The main pathway for the production of H3+ is by the reaction of H2+ and H2.[14]

H2+ + H2 → H3+ + H

The concentration of H2+ is what limits the rate of this reaction. H2+ can only be produced in interstellar space by the ionization of H2 by a cosmic ray.

H2 + cosmic ray → H2+ + e + cosmic ray

However, the cosmic ray has so much energy, it is almost unaffected by the relatively small energy required to ionize an H2 molecule. In interstellar clouds, cosmic rays leave behind a trail of H2+, and therefore H3+. In laboratories, H3+ is produced by the same mechanism in plasma discharge cells, with the discharge potential providing the energy to ionize the H2.


The information for this section was also from a paper by Eric Herbst.[14] There are many destruction reactions for H3+. The dominant destruction pathway in dense interstellar clouds is by proton transfer with a neutral collision partner. The most likely candidate for a destructive collision partner is the second most abundant molecule in space, CO.

H3+ + CO → HCO+ + H2

The significant product of this reaction is HCO+, an important molecule for interstellar chemistry. Its strong dipole and high abundance make it easily detectable by radioastronomy. H3+ can also react with atomic oxygen to form OH+ and H2.

H3+ + O → OH+ + H2

OH+ then usually reacts with more H2 to create further hydrogenated molecules.

OH+ + H2 → OH2+ + H
OH2+ + H2OH3+ + H

At this point, the reaction between OH3+ and H2 is no longer exothermic in interstellar clouds. The most common destruction pathway for OH3+ is dissociative recombination, yielding four possible sets of products: H2O + H, OH + H2, OH + 2H, and O + H2 + H. While water is a possible product of this reaction, it is not a very efficient product. Different experiments have suggested that water is created anywhere from 5–33% of the time. Water formation on grains is still considered the primary source of water in the interstellar medium.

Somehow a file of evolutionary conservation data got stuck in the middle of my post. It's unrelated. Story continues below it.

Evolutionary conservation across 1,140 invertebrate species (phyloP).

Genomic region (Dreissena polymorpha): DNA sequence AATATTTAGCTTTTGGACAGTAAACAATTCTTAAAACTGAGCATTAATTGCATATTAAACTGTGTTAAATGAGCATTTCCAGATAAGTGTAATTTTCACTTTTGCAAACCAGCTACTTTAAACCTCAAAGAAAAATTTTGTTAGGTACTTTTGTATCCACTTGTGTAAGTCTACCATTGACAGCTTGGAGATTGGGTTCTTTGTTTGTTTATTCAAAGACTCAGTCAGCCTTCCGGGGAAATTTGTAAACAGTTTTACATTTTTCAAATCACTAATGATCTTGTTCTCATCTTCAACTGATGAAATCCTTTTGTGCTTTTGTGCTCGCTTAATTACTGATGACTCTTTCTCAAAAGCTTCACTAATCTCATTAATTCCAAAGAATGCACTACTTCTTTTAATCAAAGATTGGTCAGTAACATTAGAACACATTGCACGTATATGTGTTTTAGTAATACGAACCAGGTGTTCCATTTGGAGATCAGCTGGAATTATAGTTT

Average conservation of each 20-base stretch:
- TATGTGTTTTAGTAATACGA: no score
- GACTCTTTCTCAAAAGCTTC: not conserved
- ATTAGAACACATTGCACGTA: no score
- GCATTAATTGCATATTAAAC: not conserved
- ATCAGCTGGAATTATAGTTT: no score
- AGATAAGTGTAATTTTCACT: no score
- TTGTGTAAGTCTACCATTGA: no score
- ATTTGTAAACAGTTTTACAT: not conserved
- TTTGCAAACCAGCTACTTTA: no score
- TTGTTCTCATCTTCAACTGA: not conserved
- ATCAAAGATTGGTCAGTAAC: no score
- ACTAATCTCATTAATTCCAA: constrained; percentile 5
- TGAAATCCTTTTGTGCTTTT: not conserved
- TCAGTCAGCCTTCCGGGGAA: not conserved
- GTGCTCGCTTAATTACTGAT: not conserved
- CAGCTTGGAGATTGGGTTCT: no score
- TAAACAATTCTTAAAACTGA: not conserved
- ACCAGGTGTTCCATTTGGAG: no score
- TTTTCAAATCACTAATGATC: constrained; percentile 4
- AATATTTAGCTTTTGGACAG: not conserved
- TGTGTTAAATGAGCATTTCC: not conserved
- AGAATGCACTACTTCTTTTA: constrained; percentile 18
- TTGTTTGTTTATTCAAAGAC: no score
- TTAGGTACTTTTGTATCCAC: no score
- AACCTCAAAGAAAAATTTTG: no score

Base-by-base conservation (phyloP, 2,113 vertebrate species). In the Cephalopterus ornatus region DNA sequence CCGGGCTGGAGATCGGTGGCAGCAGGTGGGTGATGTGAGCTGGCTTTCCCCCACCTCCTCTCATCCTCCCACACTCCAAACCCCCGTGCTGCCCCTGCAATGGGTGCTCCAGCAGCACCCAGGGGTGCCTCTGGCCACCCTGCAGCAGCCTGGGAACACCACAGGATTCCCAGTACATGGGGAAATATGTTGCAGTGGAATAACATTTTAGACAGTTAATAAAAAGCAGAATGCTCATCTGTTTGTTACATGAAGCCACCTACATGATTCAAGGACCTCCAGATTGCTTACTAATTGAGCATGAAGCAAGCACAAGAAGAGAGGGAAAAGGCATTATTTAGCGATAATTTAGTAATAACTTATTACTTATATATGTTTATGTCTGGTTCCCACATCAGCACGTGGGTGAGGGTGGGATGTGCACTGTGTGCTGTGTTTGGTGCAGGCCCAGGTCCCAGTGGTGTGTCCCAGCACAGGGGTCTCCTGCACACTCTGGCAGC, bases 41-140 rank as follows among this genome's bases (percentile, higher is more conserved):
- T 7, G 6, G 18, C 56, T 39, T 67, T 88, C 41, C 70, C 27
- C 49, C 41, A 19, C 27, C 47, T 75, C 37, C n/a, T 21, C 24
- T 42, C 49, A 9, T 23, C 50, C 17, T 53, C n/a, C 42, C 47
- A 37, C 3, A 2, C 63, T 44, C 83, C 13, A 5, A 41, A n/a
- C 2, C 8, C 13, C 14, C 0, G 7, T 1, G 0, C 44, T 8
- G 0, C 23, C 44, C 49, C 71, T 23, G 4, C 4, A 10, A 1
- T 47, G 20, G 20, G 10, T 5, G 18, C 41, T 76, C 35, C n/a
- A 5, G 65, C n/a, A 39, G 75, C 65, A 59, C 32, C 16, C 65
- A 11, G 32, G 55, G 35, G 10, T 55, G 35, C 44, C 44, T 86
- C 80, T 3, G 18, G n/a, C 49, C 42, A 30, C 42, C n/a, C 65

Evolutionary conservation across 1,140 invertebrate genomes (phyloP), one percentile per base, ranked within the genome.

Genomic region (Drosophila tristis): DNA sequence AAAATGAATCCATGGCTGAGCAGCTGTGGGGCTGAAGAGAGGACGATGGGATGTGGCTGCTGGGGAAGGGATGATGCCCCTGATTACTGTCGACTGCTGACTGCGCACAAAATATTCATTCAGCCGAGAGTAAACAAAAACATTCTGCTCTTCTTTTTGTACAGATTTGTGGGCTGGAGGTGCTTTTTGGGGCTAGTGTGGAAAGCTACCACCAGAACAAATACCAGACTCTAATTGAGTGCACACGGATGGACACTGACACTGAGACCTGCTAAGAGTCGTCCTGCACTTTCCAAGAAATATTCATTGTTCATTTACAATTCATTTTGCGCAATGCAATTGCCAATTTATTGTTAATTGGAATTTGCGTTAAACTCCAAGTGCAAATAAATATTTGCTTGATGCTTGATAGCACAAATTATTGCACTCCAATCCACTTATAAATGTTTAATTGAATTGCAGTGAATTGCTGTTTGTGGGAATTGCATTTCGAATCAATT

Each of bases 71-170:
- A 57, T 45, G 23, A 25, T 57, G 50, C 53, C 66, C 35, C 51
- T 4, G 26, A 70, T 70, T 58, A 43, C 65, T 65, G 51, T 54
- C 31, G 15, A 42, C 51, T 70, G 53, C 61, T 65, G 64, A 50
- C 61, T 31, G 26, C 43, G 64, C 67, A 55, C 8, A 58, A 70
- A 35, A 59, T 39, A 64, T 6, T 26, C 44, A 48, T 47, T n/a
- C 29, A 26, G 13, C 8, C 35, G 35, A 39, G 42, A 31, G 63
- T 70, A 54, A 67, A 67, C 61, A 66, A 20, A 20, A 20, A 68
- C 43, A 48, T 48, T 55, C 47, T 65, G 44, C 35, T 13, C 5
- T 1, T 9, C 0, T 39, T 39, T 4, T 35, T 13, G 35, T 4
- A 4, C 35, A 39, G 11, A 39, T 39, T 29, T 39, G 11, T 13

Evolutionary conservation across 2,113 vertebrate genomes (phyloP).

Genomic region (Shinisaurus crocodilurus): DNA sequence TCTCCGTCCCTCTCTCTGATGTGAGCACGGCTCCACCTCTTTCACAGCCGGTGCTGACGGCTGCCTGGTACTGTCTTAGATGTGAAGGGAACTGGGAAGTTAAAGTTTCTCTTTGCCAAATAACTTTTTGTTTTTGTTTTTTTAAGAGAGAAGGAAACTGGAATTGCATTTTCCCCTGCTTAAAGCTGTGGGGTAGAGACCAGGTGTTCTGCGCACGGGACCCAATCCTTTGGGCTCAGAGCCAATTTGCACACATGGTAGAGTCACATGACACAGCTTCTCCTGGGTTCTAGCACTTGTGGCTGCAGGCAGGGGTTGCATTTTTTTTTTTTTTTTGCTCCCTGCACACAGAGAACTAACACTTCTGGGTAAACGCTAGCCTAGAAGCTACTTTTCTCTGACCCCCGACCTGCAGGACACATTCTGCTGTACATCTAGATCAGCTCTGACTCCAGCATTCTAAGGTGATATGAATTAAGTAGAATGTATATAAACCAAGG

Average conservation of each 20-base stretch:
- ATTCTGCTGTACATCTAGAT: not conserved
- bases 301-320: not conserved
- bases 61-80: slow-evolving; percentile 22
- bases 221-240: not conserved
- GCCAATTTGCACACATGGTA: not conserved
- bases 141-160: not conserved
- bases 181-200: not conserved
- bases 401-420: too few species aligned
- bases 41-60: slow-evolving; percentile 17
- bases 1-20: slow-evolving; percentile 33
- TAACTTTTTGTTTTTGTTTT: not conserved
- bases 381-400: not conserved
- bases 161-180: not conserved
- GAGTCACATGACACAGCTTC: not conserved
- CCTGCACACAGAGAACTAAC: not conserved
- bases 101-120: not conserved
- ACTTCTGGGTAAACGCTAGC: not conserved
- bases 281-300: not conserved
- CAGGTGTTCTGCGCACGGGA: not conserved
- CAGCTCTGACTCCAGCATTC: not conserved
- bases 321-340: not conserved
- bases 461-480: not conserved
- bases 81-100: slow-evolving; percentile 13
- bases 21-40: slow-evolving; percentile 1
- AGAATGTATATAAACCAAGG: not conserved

The most common destruction pathway of H3+ in diffuse interstellar clouds is dissociative recombination. This reaction has multiple products. The major product is dissociation into three hydrogen atoms, which occurs roughly 75% of the time. The minor product is H2 and H, which occurs roughly 25% of the time.


A collision of ortho-H3+ and para-H2.

The most abundant molecule in dense interstellar clouds is H2. When a H3+ molecule collides with H2, stoichiometrically there is no net yield. However, a proton transfer still can take place, which can potentially change the total nuclear spin of the two molecules depending on the nuclear spins of the protons. Two different spin configurations for H3+ are possible, called ortho and para. Ortho-H3+ has all three proton spins parallel, yielding a total nuclear spin of 3/2. Para-H3+ has two proton spins parallel while the other is anti-parallel, yielding a total nuclear spin of 1/2. Similarly, H2 also has ortho and para states, with ortho-H2 having a total nuclear spin 1 and para-H2 having a total nuclear spin of 0. When an ortho-H3+ and a para-H2 collide, the transferred proton changes the total spins of the molecules, yielding instead a para-H3+ and an ortho-H2.[14]